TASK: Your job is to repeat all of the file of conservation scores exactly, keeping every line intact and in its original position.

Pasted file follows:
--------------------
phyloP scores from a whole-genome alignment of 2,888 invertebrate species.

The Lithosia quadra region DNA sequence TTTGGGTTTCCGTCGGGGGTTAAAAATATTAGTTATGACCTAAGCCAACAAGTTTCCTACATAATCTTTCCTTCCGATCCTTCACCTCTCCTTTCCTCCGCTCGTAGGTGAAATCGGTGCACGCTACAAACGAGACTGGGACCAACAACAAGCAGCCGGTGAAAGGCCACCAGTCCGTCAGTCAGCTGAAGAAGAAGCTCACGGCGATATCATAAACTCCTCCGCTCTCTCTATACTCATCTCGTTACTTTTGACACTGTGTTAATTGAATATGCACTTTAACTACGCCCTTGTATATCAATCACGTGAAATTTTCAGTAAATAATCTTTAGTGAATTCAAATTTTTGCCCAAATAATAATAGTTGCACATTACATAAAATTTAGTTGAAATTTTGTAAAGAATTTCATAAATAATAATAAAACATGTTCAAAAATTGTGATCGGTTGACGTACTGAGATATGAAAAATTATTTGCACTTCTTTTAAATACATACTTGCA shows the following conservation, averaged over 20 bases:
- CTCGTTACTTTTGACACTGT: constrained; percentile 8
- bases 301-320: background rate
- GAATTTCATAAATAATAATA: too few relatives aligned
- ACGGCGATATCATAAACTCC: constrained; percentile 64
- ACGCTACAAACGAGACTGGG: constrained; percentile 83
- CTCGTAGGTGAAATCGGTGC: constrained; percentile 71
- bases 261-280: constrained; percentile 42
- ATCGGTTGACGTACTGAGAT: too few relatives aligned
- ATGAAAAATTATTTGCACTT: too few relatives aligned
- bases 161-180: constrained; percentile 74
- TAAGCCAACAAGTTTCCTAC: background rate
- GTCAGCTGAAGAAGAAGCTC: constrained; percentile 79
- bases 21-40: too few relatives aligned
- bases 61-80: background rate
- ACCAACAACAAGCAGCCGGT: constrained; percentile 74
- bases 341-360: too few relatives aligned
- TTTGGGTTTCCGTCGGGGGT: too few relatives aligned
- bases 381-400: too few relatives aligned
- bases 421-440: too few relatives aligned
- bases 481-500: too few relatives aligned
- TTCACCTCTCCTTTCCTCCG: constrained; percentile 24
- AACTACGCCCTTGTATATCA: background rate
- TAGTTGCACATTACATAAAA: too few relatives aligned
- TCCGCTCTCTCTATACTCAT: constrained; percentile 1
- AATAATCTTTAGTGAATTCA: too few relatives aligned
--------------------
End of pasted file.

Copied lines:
phyloP scores from a whole-genome alignment of 2,888 invertebrate species.

The Lithosia quadra region DNA sequence TTTGGGTTTCCGTCGGGGGTTAAAAATATTAGTTATGACCTAAGCCAACAAGTTTCCTACATAATCTTTCCTTCCGATCCTTCACCTCTCCTTTCCTCCGCTCGTAGGTGAAATCGGTGCACGCTACAAACGAGACTGGGACCAACAACAAGCAGCCGGTGAAAGGCCACCAGTCCGTCAGTCAGCTGAAGAAGAAGCTCACGGCGATATCATAAACTCCTCCGCTCTCTCTATACTCATCTCGTTACTTTTGACACTGTGTTAATTGAATATGCACTTTAACTACGCCCTTGTATATCAATCACGTGAAATTTTCAGTAAATAATCTTTAGTGAATTCAAATTTTTGCCCAAATAATAATAGTTGCACATTACATAAAATTTAGTTGAAATTTTGTAAAGAATTTCATAAATAATAATAAAACATGTTCAAAAATTGTGATCGGTTGACGTACTGAGATATGAAAAATTATTTGCACTTCTTTTAAATACATACTTGCA shows the following conservation, averaged over 20 bases:
- CTCGTTACTTTTGACACTGT: constrained; percentile 8
- bases 301-320: background rate
- GAATTTCATAAATAATAATA: too few relatives aligned
- ACGGCGATATCATAAACTCC: constrained; percentile 64
- ACGCTACAAACGAGACTGGG: constrained; percentile 83
- CTCGTAGGTGAAATCGGTGC: constrained; percentile 71
- bases 261-280: constrained; percentile 42
- ATCGGTTGACGTACTGAGAT: too few relatives aligned
- ATGAAAAATTATTTGCACTT: too few relatives aligned
- bases 161-180: constrained; percentile 74
- TAAGCCAACAAGTTTCCTAC: background rate
- GTCAGCTGAAGAAGAAGCTC: constrained; percentile 79
- bases 21-40: too few relatives aligned
- bases 61-80: background rate
- ACCAACAACAAGCAGCCGGT: constrained; percentile 74
- bases 341-360: too few relatives aligned
- TTTGGGTTTCCGTCGGGGGT: too few relatives aligned
- bases 381-400: too few relatives aligned
- bases 421-440: too few relatives aligned
- bases 481-500: too few relatives aligned
- TTCACCTCTCCTTTCCTCCG: constrained; percentile 24
- AACTACGCCCTTGTATATCA: background rate
- TAGTTGCACATTACATAAAA: too few relatives aligned
- TCCGCTCTCTCTATACTCAT: constrained; percentile 1
- AATAATCTTTAGTGAATTCA: too few relatives aligned